December 3, 2007
By Terry L. Anderson
Montanans are upset that 8 million acres of BLM lands rich in wildlife habitat and open for public access could be disturbed by energy development. So far this year, the federal government has held five sales, leasing nearly 640,000 acres of its Montana land for energy exploration and development. Six more sales are planned for 2008. This push is driven by rising energy prices and potential royalty, rent, and bonus revenues for the government. In 2006 alone such revenues amounted to $94.5 million on BLM lands.
Not surprisingly, hunters whose numbers are declining and who pay nothing for their use of public lands aren’t getting much attention from the BLM. Indeed, recreational activities on federal lands are the biggest money loser for the government. For example, between 1998 and 2001, recreation on national forest and BLM lands lost $295 million per year while timber lost $172 million, grazing lost $101 million, and mineral and energy production netted a positive sum of $1.431 billion.
Jack Ward Thomas, former Chief of the Forest Service under President Clinton, recently noted that "the federal lands are a liability when they should be an asset." And he wasn’t just referring to the economics; our federal lands are often an environmental liability, too, witness the wildfire problem throughout the West.
The potential infusion of funds from energy development might reduce some of the fiscal liability. Calls by sportsmen and women to stop energy development, however, are likely to fall on deaf ears and do nothing to return the federal estate to an asset status.
If sportsmen and women were willing to pay recreational access fees and create another stream of revenue for the agency, they might get more attention from federal land managers Having multiple revenue streams for multiple uses, supposedly the mantra of land management, would motivate agencies to weigh the alternatives.
State land management in Montana provides a model. Unlike the federal government, state lands generate revenues from virtually all activities. Hunters, fishermen, and other recreationists pay token fees, amounting to about $1 million annually. Some of the revenues pay to improve land management and the rest helps pay for public schools. Sportsmen need to recognize that those who pay the bills don’t need to raise their voices to be heard. When hunting and fishing generate income along with minerals, it clearly gives sportsmen a place at the table, a voice in the discussion.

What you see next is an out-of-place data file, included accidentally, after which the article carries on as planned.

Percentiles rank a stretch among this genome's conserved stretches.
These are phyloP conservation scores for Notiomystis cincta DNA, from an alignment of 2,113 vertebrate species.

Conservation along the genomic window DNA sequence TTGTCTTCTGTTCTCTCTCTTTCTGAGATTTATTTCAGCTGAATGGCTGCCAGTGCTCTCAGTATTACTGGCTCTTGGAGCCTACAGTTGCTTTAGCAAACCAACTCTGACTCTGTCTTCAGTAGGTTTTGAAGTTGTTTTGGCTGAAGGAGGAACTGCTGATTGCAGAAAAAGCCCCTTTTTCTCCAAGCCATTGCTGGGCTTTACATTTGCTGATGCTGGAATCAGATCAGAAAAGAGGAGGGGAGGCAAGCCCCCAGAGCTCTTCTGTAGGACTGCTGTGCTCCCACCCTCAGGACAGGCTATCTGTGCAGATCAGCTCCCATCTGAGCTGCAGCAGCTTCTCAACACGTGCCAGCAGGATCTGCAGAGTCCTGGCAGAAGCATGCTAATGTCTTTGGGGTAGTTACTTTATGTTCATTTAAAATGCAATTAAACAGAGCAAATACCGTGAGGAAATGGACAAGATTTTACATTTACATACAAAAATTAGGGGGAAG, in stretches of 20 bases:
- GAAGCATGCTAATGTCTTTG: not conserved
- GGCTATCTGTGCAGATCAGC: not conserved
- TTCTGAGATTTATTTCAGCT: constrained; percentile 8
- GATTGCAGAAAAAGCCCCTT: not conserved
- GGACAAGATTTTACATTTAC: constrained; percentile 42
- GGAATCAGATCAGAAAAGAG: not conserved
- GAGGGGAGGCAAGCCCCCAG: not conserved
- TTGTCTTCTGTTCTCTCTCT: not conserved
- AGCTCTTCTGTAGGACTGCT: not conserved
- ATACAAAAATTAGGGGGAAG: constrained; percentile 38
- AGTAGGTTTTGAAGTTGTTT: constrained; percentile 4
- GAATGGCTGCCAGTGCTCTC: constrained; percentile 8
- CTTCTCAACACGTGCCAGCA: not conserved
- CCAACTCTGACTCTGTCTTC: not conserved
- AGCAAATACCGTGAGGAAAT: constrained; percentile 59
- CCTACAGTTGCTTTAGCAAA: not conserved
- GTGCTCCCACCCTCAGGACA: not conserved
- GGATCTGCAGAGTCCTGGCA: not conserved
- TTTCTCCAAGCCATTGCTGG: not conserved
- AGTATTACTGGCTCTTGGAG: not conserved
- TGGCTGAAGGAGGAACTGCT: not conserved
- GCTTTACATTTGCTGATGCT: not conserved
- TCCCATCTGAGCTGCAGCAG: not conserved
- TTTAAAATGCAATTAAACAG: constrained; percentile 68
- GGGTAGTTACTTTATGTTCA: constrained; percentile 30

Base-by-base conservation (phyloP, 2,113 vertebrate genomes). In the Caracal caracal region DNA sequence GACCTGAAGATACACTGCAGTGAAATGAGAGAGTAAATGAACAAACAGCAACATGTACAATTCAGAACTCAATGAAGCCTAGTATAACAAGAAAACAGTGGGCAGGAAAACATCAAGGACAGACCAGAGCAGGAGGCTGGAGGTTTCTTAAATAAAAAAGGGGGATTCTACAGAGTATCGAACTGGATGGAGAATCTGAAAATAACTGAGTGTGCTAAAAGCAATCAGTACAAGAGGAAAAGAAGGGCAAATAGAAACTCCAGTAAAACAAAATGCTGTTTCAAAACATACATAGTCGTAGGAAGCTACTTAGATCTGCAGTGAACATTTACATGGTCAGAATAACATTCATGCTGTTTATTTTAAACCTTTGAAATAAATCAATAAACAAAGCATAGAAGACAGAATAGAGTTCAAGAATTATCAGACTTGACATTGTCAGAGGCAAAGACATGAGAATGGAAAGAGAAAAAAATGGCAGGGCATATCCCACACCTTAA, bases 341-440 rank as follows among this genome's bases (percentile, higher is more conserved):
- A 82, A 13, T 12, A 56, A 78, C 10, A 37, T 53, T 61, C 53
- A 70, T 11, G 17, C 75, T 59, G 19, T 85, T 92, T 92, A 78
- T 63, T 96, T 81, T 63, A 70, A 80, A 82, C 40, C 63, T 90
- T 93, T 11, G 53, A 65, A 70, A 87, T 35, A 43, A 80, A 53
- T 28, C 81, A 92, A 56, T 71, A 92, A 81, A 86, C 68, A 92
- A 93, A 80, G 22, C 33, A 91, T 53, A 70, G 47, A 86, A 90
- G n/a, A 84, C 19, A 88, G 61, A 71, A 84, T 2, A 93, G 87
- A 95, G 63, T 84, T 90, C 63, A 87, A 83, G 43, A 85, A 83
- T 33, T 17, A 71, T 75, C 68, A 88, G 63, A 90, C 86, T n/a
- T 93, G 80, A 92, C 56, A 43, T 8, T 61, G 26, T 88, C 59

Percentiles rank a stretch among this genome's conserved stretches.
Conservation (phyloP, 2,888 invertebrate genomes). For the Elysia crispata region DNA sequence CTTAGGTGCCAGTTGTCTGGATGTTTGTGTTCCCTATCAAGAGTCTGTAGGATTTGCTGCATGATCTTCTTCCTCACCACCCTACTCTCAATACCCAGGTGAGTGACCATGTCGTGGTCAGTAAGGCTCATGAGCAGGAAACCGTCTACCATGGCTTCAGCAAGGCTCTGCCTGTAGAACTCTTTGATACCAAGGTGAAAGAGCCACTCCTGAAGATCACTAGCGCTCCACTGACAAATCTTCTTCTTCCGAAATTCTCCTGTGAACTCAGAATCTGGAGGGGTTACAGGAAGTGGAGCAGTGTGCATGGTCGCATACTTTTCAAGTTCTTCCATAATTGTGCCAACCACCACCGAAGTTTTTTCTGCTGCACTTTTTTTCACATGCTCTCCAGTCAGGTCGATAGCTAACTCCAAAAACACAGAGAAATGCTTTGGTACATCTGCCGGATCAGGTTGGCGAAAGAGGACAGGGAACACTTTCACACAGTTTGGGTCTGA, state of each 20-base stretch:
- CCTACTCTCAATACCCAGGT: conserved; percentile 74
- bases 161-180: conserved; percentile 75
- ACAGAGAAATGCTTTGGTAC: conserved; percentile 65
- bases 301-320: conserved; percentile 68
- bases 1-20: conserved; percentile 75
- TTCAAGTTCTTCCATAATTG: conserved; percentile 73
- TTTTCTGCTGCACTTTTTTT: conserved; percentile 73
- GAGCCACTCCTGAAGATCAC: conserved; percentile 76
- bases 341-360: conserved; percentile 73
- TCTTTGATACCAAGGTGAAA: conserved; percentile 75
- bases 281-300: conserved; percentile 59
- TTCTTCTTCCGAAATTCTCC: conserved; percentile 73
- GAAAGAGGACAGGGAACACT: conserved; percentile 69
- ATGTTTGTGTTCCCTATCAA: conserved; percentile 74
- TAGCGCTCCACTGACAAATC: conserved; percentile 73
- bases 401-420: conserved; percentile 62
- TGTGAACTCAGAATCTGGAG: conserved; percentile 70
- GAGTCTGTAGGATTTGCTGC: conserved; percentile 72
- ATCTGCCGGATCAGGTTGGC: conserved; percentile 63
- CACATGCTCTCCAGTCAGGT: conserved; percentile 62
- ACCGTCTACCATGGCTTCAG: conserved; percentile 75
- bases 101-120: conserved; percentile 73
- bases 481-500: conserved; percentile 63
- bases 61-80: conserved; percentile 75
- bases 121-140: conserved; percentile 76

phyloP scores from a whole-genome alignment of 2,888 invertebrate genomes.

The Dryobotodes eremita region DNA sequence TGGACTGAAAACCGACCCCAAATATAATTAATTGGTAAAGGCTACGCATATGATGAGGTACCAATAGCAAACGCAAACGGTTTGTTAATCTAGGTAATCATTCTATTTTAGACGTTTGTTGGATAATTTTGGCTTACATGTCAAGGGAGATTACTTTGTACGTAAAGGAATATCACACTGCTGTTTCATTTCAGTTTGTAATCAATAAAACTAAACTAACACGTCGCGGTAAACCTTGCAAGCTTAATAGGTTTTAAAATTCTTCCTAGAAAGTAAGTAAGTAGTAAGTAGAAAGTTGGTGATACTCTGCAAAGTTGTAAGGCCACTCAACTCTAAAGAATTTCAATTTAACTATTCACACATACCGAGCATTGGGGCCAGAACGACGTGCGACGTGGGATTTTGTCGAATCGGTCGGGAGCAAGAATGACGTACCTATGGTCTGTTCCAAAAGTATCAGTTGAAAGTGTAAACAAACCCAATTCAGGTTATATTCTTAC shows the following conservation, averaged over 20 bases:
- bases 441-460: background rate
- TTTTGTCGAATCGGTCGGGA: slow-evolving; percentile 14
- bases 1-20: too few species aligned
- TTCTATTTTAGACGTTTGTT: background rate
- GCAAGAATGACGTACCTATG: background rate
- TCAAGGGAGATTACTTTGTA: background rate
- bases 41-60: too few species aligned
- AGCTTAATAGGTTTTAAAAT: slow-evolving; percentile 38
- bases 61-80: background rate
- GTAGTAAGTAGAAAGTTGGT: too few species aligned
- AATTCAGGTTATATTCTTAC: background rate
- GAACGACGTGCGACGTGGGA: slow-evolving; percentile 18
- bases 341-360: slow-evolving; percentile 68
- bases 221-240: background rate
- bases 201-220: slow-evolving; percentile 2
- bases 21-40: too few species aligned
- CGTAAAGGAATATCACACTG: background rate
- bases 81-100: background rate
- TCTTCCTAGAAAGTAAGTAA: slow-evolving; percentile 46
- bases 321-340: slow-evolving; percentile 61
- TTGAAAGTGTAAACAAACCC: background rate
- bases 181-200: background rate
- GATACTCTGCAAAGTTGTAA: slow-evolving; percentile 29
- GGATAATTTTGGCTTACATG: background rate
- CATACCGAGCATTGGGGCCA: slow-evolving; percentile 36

In addition to reducing the fiscal liability, paying fees could help reduce the environmental liability. If they were willing to pay recreational access fees to use federal land, more money would be available to improve wildlife habitat, to reduce the risk of catastrophic wildfire, and to restore areas damaged by overuse.
Having a place at the fiscal and management table along with commodity users might also open doors for the development of new, flexible, and innovative approaches to federal land management. In wildlife areas that can withstand little or no disturbance, sportsmen joined by environmentalists might pursue special surface easements that would provide the needed protection as well as income to the agency.
Fiscal prudence might also create innovative joint venture leases with sportsmen, environmental groups, and energy companies finding ways to cooperate to improve management. Royalties from successful energy development, for example, might be plowed back into the lands to protect and enhance wildlife and habitat.
Montana recreationists may consider free access to public land a birthright, but as Bob Dylan put it, "for the times they are a changin’." The concept of recreational fees on federal lands may be a tough one to swallow, but they might just help return our federal lands to asset status. Fiscal and environmental responsibility is going to require more from Montanans than in the past. The facts speak for themselves. Those who pay have a say.
Terry L. Anderson is the executive director of PERC—the Property and Environment Research Center in Bozeman and a senior fellow at the Hoover Institution. He is a native Montanan and a lifelong hunter.